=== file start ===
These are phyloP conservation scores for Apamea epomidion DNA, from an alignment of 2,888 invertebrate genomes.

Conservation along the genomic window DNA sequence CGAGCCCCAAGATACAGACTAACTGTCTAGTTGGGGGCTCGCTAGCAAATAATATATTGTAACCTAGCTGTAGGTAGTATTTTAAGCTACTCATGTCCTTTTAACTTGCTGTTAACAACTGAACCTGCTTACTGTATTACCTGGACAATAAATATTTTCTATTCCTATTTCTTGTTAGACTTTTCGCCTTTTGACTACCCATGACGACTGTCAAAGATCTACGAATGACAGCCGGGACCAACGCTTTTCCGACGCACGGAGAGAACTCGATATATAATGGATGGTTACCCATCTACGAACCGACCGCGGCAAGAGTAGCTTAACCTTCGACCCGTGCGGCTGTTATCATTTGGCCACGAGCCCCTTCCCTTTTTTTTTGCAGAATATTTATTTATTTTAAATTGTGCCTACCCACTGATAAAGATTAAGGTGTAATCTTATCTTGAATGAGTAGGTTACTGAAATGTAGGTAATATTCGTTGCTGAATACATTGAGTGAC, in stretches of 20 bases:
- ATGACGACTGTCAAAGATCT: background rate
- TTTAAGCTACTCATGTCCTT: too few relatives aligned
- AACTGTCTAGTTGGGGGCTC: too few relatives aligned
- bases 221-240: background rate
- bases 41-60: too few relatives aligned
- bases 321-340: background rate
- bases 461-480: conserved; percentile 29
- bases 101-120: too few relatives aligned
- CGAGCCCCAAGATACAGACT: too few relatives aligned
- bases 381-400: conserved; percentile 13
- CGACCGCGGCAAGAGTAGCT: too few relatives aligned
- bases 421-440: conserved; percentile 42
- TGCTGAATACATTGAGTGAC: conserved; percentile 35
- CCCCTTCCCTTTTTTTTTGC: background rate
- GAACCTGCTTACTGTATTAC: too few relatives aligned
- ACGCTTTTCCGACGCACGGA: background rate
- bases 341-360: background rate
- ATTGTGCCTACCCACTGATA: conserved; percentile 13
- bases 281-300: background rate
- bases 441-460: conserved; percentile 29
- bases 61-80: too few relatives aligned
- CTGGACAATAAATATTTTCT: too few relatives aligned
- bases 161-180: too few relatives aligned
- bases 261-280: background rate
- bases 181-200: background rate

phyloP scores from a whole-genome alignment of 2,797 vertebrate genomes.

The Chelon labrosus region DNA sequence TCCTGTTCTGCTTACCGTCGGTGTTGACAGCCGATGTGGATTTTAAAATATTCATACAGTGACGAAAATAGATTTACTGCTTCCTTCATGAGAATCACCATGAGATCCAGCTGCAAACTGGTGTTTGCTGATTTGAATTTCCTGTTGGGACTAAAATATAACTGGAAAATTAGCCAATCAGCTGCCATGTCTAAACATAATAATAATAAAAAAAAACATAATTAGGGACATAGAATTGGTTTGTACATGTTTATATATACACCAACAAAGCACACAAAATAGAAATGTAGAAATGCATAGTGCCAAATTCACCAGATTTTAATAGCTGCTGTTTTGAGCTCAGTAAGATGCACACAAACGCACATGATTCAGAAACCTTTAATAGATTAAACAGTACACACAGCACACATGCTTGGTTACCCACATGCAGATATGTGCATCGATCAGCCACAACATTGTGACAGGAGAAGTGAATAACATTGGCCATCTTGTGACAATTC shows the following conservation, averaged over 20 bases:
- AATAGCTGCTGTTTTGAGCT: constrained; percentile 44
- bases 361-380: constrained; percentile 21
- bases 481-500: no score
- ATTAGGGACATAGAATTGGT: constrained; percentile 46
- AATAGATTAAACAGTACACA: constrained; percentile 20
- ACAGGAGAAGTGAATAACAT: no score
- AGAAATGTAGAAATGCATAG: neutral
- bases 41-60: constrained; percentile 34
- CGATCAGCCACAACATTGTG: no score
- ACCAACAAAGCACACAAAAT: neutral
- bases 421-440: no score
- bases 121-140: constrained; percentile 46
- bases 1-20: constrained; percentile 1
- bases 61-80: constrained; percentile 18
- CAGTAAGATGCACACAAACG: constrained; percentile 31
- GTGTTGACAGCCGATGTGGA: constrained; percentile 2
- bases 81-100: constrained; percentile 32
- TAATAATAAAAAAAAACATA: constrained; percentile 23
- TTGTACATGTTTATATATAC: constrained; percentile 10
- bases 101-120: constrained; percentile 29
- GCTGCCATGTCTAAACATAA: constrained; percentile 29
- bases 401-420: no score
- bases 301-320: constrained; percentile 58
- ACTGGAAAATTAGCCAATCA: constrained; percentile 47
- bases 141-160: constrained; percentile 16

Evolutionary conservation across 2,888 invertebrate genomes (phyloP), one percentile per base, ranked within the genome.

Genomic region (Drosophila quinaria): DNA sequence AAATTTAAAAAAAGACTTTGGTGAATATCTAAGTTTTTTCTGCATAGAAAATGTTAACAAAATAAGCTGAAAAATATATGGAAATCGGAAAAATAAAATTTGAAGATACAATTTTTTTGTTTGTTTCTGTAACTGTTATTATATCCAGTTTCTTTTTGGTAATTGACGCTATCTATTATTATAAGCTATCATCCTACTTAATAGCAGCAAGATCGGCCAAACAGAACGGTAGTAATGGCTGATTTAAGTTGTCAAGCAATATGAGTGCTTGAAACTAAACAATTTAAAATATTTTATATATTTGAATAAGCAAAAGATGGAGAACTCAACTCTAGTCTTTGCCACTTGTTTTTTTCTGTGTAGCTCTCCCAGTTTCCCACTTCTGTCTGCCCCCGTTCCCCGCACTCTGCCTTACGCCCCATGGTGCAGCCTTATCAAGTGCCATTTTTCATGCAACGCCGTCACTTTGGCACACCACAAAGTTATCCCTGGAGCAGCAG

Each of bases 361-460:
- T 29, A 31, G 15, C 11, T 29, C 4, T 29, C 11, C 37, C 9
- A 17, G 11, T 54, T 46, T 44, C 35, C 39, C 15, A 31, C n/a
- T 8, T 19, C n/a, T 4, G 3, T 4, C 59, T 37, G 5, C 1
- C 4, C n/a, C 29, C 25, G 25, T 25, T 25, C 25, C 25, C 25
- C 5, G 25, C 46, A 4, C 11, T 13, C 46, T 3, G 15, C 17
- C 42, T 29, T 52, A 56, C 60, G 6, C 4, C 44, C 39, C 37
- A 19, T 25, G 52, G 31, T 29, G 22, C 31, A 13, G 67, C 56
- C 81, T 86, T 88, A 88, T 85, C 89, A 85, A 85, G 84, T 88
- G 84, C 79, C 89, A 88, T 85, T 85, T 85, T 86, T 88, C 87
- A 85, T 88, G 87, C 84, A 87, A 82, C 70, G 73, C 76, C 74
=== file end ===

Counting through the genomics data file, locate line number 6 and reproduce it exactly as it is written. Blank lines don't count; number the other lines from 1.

- bases 221-240: background rate